14 Air Maintenance Squadron

Squadron Badge

Squadron Badge

With the advent of the Wing organizational concept at all Air Command Bases in 1993, the Canadian Forces Base (CFB) Greenwood BAMEO Branch became 14 Air Maintenance Squadron (14 AMS). Although the role has not changed, the Squadron’s identity has evolved into a distinctive entity within 14 Wing and the Long Range Patrol (LRP) community.

The most visible manifestation of the Squadron’s identity is its unique heraldic badge and individual motto. Airmen and airwomen of bygone days rallied around their squadron crest with a sense of honour and pride. Time has not altered this and 14 AMS has adopted a crest design that best symbolizes the industrious nature of the Squadron. The apple blossom represents the Annapolis Valley and the Squadron’s close ties to the community, while the worker bee represents the officers, airmen and airwomen of 14 AMS. The motto – Dedicated, Driven, Ready, reflects the Squadron’s commitment to excellence and perfection.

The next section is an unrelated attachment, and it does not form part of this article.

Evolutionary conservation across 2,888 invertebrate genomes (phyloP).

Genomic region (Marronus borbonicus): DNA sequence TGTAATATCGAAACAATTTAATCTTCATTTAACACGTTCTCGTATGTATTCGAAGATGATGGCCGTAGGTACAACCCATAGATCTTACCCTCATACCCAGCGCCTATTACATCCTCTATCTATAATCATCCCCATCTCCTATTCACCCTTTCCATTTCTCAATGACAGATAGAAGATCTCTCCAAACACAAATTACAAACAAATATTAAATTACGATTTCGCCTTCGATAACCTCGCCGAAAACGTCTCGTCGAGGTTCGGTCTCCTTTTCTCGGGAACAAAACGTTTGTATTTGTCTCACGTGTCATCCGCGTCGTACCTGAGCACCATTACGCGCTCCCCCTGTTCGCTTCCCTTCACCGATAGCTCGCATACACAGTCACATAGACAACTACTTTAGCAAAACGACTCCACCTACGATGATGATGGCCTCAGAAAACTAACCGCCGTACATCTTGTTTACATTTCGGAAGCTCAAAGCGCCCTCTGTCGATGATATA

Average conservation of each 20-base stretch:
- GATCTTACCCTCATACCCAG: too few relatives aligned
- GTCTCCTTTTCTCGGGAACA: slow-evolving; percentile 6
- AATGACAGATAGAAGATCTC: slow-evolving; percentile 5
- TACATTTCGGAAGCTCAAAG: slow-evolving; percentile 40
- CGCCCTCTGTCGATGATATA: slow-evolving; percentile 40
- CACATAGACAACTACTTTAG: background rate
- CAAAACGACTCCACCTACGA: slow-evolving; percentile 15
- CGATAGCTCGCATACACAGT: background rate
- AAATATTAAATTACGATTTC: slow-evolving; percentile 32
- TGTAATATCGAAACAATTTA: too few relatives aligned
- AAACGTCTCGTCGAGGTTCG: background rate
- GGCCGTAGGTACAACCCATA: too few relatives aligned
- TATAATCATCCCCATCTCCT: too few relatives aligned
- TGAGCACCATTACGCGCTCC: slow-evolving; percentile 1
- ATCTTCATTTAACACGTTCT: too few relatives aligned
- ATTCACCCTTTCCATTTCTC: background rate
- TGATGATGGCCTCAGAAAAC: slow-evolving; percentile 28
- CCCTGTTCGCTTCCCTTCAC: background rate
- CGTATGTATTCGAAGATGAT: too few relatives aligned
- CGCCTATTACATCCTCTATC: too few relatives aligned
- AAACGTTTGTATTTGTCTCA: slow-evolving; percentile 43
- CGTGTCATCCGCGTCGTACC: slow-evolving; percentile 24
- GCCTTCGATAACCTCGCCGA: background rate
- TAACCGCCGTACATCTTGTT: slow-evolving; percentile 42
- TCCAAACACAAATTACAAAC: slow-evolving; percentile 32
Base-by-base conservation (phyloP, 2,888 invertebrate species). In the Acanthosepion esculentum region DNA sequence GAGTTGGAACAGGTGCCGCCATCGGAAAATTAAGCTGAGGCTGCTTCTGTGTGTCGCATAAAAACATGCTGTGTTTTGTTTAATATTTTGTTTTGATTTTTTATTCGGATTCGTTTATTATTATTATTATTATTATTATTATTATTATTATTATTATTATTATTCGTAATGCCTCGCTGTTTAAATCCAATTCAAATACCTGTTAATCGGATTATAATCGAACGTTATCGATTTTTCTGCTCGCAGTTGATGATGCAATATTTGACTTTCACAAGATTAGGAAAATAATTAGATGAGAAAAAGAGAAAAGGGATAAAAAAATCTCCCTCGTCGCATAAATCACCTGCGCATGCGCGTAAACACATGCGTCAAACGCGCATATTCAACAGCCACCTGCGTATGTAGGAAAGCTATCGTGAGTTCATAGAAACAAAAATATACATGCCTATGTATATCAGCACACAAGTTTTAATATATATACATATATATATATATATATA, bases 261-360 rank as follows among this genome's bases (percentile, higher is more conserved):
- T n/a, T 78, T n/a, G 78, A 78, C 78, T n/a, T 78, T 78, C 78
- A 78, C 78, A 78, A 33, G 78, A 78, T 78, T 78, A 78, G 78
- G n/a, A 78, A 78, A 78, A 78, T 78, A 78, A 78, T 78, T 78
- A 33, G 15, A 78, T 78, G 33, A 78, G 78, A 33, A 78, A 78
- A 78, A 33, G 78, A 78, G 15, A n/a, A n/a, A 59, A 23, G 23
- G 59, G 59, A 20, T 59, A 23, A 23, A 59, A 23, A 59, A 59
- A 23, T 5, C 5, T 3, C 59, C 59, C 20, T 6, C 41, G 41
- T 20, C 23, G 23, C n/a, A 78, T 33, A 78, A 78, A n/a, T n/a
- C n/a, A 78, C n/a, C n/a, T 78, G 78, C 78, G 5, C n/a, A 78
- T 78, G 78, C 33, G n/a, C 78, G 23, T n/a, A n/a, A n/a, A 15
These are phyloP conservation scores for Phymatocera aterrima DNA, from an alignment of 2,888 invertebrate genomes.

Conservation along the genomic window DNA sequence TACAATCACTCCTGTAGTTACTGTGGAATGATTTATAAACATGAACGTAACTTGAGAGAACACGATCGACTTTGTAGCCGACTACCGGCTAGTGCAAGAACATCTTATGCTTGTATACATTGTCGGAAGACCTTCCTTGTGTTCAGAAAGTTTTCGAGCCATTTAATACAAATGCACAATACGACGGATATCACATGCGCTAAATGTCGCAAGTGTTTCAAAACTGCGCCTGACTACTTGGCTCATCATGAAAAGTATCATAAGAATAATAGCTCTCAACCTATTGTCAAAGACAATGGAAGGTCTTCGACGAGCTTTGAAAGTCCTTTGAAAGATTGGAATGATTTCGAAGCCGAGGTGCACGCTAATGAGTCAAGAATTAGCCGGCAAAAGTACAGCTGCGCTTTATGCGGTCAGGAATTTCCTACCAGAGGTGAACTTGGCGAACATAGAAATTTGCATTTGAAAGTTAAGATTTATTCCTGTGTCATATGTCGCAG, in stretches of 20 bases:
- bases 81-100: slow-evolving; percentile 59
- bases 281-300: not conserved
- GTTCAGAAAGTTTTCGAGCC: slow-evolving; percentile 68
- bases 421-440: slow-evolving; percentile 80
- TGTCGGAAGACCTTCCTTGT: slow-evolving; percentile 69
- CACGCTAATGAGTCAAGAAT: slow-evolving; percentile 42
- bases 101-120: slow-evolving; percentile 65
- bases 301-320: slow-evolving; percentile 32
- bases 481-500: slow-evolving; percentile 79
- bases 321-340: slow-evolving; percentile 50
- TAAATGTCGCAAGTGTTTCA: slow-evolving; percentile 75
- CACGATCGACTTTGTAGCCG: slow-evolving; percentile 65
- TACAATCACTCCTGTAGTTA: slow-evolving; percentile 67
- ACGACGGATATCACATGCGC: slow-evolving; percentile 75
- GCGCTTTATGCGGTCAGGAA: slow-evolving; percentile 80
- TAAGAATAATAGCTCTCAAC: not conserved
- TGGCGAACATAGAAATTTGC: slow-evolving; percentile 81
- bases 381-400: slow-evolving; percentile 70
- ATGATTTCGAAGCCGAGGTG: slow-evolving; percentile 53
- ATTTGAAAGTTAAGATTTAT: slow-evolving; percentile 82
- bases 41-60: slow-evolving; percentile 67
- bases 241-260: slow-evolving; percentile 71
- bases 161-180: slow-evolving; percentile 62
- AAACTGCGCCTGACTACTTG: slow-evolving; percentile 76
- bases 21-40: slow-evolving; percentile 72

The mission of 14 AMS is “to generate airworthy, mission-capable aircraft and provide support services to meet the operational requirements of 14 Wing.” As such, 14 AMS provides mission-ready Aurora (CP-140) and Arcturus (CP-140A) aircraft for 404 Long Range Patrol and Training Squadron, 405 Long Range Patrol Squadron, LRPSET, and MP&EU. Aircraft maintenance activities include on-aircraft servicing, periodic inspections and the repair of armament, avionics, aviation life support equipment and components - all of which are supported by a variety of labs and shops.